Growing up in Los Angeles, from the time I was in my early teens I could not walk down the block with out getting cat calls by men . I would get cat calls from old men, young men , teenage boys etc. As an attractive female I felt trapped that no matter where I went i would get verbally harrased and in some ocassions stalked. I did not always live in the greatest of neighborhoods in Los Angeles, my family was low income and my transportation was public transportation. While standing at a bus stop or even a stop light, men would pull up their car next to me and try to pick me up as though I was a prostitute. I could not even begin to tell you how many times I was cat called and hollard at while I was a teenager going on to my 20 s. Its unbelievable what being an attractive female is like living in a big city. The attention that these men displayed is not the kind of attention that I wished for. I could appreciate a compliment here and there , but to hear them everyday on a regular basis really starts to affect ones mental state and at the end of a long day a woman doesn’t feel beautiful, she feels like a piece of meat .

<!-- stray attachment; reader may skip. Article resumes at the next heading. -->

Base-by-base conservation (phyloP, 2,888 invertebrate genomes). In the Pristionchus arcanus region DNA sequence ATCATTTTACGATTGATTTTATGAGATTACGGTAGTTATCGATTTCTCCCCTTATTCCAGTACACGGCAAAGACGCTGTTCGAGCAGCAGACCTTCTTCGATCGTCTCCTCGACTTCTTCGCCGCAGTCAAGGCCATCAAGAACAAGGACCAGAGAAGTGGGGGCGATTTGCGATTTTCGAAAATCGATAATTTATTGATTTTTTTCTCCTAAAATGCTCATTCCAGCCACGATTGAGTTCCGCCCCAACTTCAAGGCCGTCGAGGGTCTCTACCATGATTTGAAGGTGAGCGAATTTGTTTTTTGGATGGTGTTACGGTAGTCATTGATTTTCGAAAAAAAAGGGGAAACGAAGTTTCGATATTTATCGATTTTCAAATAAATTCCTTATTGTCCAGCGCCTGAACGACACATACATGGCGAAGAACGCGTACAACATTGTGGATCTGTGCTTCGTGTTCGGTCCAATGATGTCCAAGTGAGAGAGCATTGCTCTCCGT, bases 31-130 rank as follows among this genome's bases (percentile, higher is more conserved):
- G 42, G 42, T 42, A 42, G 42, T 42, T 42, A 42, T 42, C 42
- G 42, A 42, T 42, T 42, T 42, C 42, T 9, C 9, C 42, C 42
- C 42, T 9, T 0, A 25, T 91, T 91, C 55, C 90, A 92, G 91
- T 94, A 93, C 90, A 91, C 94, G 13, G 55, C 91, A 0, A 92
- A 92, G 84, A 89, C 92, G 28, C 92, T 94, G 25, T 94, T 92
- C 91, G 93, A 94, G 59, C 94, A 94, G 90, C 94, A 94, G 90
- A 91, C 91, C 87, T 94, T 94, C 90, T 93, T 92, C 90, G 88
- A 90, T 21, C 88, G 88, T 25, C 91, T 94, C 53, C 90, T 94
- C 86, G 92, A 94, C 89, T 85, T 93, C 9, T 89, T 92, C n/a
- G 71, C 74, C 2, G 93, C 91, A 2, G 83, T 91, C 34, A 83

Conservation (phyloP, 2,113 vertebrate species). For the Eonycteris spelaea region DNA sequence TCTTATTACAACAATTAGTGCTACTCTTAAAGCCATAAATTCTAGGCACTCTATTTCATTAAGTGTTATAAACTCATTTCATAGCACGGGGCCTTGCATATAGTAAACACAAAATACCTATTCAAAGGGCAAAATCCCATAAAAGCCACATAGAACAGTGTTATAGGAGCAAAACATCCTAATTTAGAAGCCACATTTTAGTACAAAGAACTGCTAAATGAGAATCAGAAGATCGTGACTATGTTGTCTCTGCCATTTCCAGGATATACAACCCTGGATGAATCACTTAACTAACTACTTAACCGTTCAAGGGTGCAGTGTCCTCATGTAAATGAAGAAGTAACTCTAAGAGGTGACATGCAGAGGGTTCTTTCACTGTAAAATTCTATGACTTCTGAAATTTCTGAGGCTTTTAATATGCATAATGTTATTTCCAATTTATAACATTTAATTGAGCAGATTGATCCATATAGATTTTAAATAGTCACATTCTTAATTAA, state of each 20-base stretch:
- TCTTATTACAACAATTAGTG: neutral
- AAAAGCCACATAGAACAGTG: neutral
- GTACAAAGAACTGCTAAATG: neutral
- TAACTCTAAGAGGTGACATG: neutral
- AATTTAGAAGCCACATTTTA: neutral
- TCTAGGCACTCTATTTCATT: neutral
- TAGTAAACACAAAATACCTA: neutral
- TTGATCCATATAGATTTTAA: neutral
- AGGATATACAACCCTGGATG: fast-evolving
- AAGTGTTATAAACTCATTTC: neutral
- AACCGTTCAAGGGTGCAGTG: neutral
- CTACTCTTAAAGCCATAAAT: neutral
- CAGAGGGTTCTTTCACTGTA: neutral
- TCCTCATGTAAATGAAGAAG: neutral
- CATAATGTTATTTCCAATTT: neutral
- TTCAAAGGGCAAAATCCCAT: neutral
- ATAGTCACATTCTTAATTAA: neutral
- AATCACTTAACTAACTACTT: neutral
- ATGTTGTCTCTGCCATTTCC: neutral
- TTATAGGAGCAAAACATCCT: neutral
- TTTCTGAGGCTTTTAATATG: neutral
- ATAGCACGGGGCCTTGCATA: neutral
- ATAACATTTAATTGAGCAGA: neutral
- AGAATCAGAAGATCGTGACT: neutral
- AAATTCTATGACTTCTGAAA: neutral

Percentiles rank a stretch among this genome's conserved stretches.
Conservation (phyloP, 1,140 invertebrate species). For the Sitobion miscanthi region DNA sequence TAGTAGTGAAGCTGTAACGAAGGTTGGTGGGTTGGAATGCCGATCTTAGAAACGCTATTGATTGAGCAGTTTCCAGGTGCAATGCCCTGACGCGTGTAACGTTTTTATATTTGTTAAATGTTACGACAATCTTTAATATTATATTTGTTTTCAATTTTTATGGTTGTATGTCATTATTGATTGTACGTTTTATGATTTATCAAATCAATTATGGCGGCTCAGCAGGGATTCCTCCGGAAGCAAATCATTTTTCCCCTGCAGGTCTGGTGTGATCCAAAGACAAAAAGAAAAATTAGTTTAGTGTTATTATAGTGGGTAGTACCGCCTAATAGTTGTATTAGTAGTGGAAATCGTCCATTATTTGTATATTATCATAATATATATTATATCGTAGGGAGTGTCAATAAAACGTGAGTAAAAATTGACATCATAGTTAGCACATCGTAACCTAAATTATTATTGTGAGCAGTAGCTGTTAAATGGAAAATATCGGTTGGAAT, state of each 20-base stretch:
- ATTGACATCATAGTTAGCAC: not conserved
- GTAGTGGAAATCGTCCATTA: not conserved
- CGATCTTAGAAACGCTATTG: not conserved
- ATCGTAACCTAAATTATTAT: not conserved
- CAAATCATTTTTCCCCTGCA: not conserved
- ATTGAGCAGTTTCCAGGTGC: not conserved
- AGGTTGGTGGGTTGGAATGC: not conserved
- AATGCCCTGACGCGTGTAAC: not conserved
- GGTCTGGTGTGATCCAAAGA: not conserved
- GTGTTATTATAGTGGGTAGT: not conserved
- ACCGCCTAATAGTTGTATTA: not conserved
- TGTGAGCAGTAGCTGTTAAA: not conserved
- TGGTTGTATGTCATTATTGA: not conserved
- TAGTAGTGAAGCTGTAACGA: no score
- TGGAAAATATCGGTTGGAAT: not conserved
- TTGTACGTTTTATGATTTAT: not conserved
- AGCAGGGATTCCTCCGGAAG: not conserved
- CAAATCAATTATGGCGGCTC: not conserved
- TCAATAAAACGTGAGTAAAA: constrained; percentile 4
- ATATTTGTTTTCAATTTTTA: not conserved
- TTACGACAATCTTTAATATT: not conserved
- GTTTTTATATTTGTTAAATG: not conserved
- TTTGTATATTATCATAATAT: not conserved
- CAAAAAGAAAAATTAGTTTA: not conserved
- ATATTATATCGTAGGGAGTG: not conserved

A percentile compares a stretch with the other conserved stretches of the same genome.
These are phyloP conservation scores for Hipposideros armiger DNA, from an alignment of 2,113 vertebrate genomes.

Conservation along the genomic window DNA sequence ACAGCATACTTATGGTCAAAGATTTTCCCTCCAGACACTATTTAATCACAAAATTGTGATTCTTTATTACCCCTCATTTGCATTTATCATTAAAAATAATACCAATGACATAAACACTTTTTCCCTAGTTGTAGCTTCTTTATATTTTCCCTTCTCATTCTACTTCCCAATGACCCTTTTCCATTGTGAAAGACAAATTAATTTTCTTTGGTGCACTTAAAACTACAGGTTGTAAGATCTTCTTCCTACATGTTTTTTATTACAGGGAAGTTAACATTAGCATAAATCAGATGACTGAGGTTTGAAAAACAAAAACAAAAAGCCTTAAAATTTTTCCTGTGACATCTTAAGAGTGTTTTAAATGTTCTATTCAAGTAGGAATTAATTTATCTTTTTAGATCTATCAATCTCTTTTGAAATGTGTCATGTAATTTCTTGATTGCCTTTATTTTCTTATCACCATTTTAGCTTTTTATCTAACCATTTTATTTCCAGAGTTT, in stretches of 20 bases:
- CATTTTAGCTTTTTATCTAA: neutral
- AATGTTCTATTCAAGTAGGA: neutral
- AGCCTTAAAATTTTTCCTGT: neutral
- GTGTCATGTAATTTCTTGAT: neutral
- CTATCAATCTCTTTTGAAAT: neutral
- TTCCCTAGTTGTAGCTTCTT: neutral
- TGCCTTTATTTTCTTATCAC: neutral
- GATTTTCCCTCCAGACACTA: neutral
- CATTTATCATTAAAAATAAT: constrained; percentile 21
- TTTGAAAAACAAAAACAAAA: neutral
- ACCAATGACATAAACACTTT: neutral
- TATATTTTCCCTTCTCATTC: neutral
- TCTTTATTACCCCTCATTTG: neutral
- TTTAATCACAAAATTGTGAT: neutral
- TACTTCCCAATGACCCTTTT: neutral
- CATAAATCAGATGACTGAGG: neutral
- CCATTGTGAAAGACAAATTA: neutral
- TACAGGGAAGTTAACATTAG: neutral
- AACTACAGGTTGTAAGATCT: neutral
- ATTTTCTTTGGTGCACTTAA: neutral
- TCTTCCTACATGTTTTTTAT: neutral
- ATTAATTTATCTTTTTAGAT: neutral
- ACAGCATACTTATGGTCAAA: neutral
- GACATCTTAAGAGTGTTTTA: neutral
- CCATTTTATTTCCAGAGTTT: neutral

This was several years ago now, but my freshman year of college I would commute by walking down my street and catching a public transport bus to campus. On three separate occasions while walking home I was catcalled at. The first time was from two guys in a car going the same direction as I was (so they didn’t even see what I looked like from the front), and the passenger stuck his head out of the window as they passed, trying to get a better look at me, and stretched his arm towards me as if asking, “What, you’re not even giving us a response?” The second time I was walking on the other side of the street and I got yelled at from the passenger of a car coming from the opposite direction in which I was walking, and that made me even more tense since I saw them more clearly than the other guys. The third time was from a school bus with middle school-aged boys who yelled, “Nice ass.” In all three cases I didn’t outwardly react at all because I was afraid of provoking them further, but I felt extremely uncomfortable, angry, and confused-on none of the days had I been wearing anything even remotely revealing, tight, or “provocative,” though even if I had, that would not have been any excuse. The middle schoolers made me particularly angry and sad because it showed how these harmful behaviors and views of women are being pushed even at young ages.